Networkers go out of their way to meet people with different kinds of ideas and perspectives to extend their knowledge and expand their paradigms. For example, Starbucks founder Howard Shultz’ travels through Europe allowed him to meet coffee experts and cafe owners, and to crystallize his thinking about how Starbucks could bring a new coffee culture to the United States. Schultz was later able to draw on this community of coffee aficionados to guide his vision and to help him grow the business to unprecedented levels.
In addition, in today’s digital world, innovation leaders now have a wide range of choices of online tools to enhance networking. Business-oriented social media, online innovation platforms, and knowledge management systems enable leaders to search for individuals with the specific expertise, connections, or perspective they need. An example of one of these systems is IdeaScale.
Internal online communities connect members within an enterprise and sometimes extend to include key partners, suppliers, or customers. Individuals can ask for information and expertise, for feedback on ideas and value propositions, for people with needed skills, for connections to individuals who could support or fund projects, and even to help find barrier busters when needed.
External online communities also now offer connections and discussion groups for linking individuals with similar interests across the globe (e.g., LinkedIn groups, industry associations, user groups, or specialty topic organizations). These communities exist for the express purpose of network building. They typically discourage individuals from simply trying to sell their own products or services, as they want to preserve the true working network. When there is a genuine question or request where members can help further a serious innovation effort, exchanges are generally quite lively as members enjoy the chance to contribute their insights and support.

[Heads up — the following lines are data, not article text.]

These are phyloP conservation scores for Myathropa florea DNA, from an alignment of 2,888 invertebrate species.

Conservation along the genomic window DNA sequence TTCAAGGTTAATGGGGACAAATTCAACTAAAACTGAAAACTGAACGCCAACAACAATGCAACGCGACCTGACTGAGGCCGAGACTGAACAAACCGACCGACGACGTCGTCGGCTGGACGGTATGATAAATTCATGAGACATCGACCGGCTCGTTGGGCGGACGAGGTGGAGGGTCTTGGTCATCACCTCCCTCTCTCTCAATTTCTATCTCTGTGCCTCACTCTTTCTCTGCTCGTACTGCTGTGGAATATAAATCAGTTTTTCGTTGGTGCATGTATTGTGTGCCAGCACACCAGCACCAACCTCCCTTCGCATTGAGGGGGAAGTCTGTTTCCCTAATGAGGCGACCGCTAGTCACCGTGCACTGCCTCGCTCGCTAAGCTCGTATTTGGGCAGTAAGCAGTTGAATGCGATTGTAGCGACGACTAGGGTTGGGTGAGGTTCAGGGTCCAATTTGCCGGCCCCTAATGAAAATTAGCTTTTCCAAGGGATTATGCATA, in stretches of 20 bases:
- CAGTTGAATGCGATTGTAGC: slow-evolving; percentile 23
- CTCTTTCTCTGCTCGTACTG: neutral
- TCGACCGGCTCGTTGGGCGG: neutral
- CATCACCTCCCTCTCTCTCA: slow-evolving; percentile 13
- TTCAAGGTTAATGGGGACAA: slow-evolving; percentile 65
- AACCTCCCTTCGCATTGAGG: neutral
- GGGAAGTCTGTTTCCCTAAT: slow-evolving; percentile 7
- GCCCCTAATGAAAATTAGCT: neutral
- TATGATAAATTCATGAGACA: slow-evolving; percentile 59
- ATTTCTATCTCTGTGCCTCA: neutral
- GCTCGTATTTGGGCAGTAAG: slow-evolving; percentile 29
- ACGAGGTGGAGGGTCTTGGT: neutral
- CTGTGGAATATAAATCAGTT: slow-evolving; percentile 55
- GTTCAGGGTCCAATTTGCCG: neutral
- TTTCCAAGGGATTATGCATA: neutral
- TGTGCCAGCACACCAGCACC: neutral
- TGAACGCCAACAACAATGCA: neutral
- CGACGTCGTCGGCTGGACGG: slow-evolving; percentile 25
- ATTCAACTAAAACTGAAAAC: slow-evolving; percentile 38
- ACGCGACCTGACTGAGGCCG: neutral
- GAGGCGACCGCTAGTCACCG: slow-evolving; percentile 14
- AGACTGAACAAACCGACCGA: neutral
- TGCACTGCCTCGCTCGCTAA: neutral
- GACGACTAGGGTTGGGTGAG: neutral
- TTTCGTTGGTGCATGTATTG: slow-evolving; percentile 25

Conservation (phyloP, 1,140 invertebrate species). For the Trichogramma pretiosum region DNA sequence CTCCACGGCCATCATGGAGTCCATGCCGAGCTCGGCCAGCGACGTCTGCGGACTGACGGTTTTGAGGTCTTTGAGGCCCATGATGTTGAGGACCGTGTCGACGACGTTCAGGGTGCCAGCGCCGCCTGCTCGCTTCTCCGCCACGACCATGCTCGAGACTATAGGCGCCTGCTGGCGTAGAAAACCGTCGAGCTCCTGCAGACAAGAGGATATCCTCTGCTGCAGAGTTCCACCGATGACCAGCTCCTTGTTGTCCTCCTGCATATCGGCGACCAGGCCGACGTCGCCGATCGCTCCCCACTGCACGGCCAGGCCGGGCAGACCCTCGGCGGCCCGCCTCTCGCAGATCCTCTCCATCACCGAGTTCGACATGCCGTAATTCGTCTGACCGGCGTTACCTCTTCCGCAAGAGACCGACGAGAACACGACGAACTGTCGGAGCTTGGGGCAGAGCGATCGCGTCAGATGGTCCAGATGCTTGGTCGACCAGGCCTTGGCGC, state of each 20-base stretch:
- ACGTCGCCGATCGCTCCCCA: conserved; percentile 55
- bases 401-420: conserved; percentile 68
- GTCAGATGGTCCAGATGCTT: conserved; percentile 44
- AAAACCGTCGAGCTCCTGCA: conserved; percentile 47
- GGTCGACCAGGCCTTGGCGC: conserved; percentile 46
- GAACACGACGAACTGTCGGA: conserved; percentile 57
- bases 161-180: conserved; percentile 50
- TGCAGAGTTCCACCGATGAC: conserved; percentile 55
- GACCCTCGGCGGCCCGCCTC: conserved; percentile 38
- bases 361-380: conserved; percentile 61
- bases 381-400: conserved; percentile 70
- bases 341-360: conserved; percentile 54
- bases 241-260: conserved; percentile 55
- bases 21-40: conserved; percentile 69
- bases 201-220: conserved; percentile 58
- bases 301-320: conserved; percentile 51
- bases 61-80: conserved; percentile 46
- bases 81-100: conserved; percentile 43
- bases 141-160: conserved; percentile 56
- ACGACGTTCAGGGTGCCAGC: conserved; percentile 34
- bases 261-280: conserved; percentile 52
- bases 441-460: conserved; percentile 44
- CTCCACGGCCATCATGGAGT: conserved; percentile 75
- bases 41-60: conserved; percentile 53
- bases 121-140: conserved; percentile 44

Networking Opens Up Possibilities
Through network connections and experiences, leaders open themselves up to new possibilities and build their ability to embrace ideas that can be recombined in new ways. Successfully connecting seemingly unrelated questions, problems, or ideas from different people or fields, is an invaluable asset to a leader and his or her team.
Networking is crucial in today’s innovative organizations. In the next installment of the series, we’ll dive deep into leading an innovative culture. If you’d rather not wait, download the complete chapter of Leading Innovation Ten Essential Roles for Harnessing the Creative Talent of Your Enterprise today.
This blog post is part of the Leading Innovation series authored by Laszlo Gyorffy, MS. Laszlo is president of the Enterprise Development Group, an international consulting firm specializing in business strategy and innovation. He also is an accomplished speaker, certified instructional designer and trainer, and co-author of Creating Value with CO-STAR: An Innovation Tool for Perfecting and Pitching your Brilliant Ideas and The Global Innovation Science Handbook. Laszlo recently developed the One Hour Innovator a cloud-based toolkit that teaches people how to successfully generate and champion bigger, bolder, and better ideas.